Thinking about business models

A business model is the architecture of a business or project. It has four elements:

  1. What compelling reason exists for people to give you money? (or votes or donations)
  2. How do you acquire what you're selling for less than it costs to sell it?
  3. What structural insulation do you have from relentless commoditization and a price war?
  4. How will strangers find out about the business and decide to become customers?

The internet 1.0 was a fascinating place because business models were in flux. Suddenly, it was possible to have costless transactions, which meant that doing something at a huge scale was very cheap. That means that #2 was really cheap, so #1 didn't have to be very big at all.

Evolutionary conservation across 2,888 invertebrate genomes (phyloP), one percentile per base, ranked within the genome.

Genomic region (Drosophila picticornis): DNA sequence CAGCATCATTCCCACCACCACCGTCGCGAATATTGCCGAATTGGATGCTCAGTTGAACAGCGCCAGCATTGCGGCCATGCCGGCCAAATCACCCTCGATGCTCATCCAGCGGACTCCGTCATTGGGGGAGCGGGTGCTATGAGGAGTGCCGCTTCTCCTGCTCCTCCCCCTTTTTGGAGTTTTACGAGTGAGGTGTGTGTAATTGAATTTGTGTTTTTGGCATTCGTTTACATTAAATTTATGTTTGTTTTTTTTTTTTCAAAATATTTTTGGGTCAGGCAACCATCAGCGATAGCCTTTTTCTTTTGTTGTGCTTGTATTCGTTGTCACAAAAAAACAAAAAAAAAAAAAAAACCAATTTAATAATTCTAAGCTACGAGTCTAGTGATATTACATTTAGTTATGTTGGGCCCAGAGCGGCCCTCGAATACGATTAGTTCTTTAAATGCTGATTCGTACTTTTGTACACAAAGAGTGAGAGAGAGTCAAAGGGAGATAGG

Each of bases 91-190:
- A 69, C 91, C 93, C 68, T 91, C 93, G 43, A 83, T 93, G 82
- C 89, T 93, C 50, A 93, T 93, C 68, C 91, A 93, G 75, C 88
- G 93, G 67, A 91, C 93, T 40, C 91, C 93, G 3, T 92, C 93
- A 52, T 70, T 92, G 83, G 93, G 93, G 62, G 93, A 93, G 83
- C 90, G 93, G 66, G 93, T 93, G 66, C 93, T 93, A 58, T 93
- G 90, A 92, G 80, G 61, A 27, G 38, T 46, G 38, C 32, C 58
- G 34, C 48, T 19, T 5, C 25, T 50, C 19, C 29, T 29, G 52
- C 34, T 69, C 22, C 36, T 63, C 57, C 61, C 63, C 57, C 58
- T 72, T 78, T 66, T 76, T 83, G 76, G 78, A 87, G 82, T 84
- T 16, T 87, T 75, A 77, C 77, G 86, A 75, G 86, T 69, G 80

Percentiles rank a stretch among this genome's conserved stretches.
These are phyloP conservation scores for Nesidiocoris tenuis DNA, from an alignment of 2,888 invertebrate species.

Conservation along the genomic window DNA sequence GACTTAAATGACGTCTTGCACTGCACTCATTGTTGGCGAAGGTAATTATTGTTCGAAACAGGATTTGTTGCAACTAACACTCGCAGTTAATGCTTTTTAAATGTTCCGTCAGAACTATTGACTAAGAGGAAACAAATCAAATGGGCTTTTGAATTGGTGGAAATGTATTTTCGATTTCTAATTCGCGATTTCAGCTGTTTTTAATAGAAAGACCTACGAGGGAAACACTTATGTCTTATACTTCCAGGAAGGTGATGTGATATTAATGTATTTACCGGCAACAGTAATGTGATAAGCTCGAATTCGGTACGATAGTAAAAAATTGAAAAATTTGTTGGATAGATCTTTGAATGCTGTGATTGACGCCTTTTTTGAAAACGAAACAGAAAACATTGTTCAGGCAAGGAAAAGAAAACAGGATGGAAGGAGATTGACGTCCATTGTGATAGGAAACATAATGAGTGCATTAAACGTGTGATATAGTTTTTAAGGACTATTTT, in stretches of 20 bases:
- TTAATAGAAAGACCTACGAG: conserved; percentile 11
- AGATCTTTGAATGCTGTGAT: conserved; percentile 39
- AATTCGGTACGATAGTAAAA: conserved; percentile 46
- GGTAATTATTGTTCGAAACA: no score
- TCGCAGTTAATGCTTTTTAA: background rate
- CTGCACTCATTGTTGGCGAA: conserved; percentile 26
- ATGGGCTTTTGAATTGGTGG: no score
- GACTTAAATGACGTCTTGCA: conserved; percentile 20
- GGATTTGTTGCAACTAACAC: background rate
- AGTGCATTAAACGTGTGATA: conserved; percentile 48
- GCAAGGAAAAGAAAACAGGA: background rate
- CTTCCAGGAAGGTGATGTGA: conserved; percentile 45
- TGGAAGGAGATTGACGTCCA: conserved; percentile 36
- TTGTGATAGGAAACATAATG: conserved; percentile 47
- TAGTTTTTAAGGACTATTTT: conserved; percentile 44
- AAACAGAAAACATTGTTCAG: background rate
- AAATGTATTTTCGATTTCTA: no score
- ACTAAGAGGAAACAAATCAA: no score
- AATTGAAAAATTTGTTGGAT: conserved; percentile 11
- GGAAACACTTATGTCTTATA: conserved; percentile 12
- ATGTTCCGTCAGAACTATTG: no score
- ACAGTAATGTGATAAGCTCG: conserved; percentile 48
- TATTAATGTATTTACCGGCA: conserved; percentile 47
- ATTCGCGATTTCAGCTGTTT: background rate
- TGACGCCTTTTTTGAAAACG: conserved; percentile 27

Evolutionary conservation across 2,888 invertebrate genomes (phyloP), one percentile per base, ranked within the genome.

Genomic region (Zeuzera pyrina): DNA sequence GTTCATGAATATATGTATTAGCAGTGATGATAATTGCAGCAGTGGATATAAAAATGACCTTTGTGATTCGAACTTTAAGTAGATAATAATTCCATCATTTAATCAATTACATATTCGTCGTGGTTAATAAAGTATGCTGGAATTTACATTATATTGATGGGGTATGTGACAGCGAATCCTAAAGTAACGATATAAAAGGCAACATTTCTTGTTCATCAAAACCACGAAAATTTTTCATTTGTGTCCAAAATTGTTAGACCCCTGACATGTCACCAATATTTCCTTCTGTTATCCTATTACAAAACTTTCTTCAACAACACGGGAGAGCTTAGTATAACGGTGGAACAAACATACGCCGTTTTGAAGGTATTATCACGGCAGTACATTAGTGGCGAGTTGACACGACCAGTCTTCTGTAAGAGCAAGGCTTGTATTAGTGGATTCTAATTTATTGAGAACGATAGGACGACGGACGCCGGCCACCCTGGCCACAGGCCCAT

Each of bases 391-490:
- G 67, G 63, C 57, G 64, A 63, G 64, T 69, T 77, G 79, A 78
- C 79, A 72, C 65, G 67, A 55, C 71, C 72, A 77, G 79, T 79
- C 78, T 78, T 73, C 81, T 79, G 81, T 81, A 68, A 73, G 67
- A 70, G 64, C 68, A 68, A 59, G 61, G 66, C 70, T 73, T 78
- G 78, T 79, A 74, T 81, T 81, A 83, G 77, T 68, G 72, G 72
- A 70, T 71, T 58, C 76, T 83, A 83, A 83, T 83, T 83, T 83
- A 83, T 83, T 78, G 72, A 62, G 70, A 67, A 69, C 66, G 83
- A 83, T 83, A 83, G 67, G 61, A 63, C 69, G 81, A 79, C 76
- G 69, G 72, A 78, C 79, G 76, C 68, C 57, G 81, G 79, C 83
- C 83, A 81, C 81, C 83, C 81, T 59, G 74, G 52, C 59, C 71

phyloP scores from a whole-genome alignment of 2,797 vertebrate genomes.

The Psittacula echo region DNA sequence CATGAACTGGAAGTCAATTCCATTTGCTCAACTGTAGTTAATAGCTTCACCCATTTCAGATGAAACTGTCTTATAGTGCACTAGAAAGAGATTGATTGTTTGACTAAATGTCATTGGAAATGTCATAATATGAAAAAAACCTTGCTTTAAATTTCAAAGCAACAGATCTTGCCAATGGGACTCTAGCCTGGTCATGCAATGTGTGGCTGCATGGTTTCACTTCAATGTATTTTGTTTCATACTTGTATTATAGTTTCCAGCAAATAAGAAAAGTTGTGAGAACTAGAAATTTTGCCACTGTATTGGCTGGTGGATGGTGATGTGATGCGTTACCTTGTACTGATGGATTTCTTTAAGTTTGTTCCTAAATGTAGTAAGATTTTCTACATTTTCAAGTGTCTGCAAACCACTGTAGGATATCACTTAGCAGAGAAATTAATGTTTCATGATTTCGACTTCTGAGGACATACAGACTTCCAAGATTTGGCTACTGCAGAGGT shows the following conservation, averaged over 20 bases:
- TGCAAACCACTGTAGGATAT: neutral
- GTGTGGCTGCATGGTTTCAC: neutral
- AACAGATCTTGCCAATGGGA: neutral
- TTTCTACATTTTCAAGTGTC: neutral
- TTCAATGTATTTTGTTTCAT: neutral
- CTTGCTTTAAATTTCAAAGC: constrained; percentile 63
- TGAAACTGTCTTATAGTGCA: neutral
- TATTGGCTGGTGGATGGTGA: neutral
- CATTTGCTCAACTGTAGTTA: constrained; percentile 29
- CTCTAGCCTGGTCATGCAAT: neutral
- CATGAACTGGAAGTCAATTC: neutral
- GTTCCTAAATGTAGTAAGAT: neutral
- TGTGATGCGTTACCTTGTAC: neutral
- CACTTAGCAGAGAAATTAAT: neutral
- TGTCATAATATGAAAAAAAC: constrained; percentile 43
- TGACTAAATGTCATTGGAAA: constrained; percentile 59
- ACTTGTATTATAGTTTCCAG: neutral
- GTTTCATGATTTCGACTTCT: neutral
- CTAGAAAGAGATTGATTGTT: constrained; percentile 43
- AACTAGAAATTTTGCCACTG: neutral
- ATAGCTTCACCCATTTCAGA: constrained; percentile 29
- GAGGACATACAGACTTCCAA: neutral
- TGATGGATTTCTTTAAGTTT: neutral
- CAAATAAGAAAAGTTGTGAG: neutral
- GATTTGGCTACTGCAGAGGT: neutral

Some people got way out of hand and decided that costs were so low, they didn't have to worry about revenue at all. There are still some internet hotshot companies that are operating under this scenario, which means that it's fair to say that they don't actually have a business model.

The idea of connecting people, of building tribes, of the natural monopoly provided by online communities means that the internet is the best friend of people focusing on the third element, insulation from competition. Once you build a network, it's extremely difficult for someone else to disrupt it.

As the internet has spread into all aspects of our culture, it is affecting business models offline as well. Your t-shirt shop or consulting firm or political campaign has a different business model than it did ten years ago, largely because viral marketing and the growth of cash-free marketing means that you can spread an idea farther and faster than ever before. It also makes it far cheaper for a competitor to enter the market (#3) putting existing players under significant pressure from newcomers.

This business model revolution is just getting started. It's' not too late to invent a better one.